- Moreover, the population in the Arab world is young and the workplace is being quickly rejuvenated by the influx of generation Y (born between 1979 and 1998) workers who are characterised as being technology savvy, environmentally mindful, and valuing both work and life. Looking specifically at the MENA region, where political turmoil and unrest have taken residency, the increasingly educated workforce will likely look for employers that are most sensitive to their issues. Therefore, an employer will have to be able anticipate their needs and be creative in its work-life balance policies to even attract—much less retain—this generation of potential employees.
- Now that the relevant drivers for telecommuting in the Arab world have been documented, let’s examine some of the benefits of work from home arrangements. From a human resource management perspective, one key advantage is an improved talent management process reflected by better attraction and retention of skilled employees. Then there is the wider pool of applicants it affords; and a work environment that addresses the lifestyles and concerns of generation Y—especially female employees. From a financial perspective, companies would significantly cut their real estate, transportation, and office utilities costs; gain an improved corporate image as an employer of choice; and be seen as being environmentally mindful. When publicly traded, they would attract more ethical investors interested in the environment and people-friendly firms. Furthermore, increased financial gains can be derived from a reduction in the number of employee absences, a drop in turnover rate, and a positive corporate culture where employees enjoy working for the company, appreciate their jobs, and boost their productivity.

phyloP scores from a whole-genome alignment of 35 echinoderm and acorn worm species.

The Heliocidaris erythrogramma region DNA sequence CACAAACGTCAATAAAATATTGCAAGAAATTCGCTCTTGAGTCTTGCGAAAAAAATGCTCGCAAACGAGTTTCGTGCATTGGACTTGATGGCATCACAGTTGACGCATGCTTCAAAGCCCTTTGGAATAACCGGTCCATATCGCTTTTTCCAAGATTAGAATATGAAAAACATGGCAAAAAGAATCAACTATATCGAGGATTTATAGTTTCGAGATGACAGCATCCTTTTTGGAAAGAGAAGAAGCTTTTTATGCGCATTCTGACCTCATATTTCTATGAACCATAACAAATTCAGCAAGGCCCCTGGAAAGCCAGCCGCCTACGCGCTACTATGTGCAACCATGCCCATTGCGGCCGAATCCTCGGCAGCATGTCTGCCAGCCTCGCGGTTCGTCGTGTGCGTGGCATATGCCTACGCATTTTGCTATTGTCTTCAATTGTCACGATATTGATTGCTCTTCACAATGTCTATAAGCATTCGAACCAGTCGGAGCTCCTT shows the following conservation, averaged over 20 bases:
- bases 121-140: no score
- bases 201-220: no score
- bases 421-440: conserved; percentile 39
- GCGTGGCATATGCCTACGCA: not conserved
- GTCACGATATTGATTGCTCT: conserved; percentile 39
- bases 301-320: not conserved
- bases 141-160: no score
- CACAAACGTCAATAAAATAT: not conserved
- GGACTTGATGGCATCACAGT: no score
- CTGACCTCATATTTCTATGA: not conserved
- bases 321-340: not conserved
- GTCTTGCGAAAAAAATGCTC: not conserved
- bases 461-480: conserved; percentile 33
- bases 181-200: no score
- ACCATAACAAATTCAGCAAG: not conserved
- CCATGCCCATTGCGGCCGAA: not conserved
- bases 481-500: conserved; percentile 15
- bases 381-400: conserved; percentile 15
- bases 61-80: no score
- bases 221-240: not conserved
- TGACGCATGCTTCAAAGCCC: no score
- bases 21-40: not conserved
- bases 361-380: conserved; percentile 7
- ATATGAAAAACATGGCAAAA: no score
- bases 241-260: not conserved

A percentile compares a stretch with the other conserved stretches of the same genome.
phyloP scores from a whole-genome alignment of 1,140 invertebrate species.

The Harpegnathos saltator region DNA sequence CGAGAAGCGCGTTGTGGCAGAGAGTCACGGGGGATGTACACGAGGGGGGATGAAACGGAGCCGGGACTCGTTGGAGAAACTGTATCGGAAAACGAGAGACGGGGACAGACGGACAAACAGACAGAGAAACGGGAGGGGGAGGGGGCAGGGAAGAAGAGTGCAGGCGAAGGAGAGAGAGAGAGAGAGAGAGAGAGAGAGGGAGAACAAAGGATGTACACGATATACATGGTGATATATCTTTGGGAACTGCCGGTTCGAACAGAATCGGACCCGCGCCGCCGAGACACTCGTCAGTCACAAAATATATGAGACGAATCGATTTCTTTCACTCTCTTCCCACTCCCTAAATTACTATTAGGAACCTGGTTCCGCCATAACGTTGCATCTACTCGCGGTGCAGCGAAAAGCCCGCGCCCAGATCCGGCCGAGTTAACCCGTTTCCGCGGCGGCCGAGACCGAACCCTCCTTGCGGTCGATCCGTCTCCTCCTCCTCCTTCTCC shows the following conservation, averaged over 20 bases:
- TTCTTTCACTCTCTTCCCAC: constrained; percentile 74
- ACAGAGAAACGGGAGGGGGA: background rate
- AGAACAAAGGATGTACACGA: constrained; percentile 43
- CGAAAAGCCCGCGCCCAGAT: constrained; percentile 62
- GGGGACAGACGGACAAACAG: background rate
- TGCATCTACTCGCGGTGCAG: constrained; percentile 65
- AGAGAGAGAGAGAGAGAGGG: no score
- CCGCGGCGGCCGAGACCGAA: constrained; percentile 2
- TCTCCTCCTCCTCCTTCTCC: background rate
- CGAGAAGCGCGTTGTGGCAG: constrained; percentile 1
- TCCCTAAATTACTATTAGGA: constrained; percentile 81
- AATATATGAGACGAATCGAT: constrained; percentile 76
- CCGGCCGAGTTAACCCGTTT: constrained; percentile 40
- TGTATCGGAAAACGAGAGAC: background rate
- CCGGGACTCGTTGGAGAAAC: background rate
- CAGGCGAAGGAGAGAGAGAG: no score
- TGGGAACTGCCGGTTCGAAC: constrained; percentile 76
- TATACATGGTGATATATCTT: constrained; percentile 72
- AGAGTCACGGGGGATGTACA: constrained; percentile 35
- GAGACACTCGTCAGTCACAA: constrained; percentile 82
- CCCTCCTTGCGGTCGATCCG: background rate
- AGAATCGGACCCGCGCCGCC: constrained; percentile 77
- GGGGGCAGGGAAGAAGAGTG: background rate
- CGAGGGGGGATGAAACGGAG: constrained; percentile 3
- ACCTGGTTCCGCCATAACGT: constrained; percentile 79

- Finally, I would like to close with a cautionary note on the use of telecommuting. Despite evidence of pertinent drivers to telecommuting in the MENA region, and while there are enormous benefits that a company can derive from encouraging such arrangements as discussed above, the flexibility to work from home should be properly planned and executed. A positive work culture is necessary to ensure that employees opting for such arrangements are not stigmatized and penalized by a slow career progression. Telecommuting is not a favor granted to a group of employees. Rather, it is the way of the future, and companies would have much to gain by embracing the future rather than shying away from it.
- Work in the twenty-first century is characterized by increased globalization, interconnectivity via technology, and a fundamental shift from an industrialized age—that was dependent on the mechanization of work—to a knowledge age dependent on competencies, life-long learning, and non-linear career paths. This shift has given rise to a new work ethic (Svensson, 2012), through which the younger generations of workers seek greater flexibility in their career choices and work/life balance. Part of the new paradigm of the knowledge age is a drive towards increasing flexibility with regards to work arrangements. This flexibility can take the shape of sliding working hours, a compressed work week, or job sharing.
- There is a growing body of evidence—mainly from the US and Europe—that indicates flexible work practices (FWPs) can lead to greater employee productivity, organizational citizenship, and employee well-being (Kattenbach et al., 2010). It is therefore tempting to conclude that FWPs are a viable strategy for any organization, including those in the MENA region. However, FWPs may not provide such advantages to all organizations; all too often businesses will latch on to the fad of the moment in an attempt to increase sales, profits, and productivity. Rather, in consideration of whether FWPs would be a smart strategy for an organization to adopt, first a self-analysis around the following areas should be conducted: company mission, business needs, organizational culture, management cadre, and the employees themselves.
- The first area that must be addressed before FWPs are adopted is the mission of an organization. What business obligations need to be met in order to fulfill that mission? Does the organization position its products at a low price point? Are efficiency and replication guaranteed for each product or service? What job duties are required to produce the organization’s products or services? Organizations that compete on price and convenience would have a difficult time implementing a FWP program, because such organizations’ business processes are normally highly interdependent.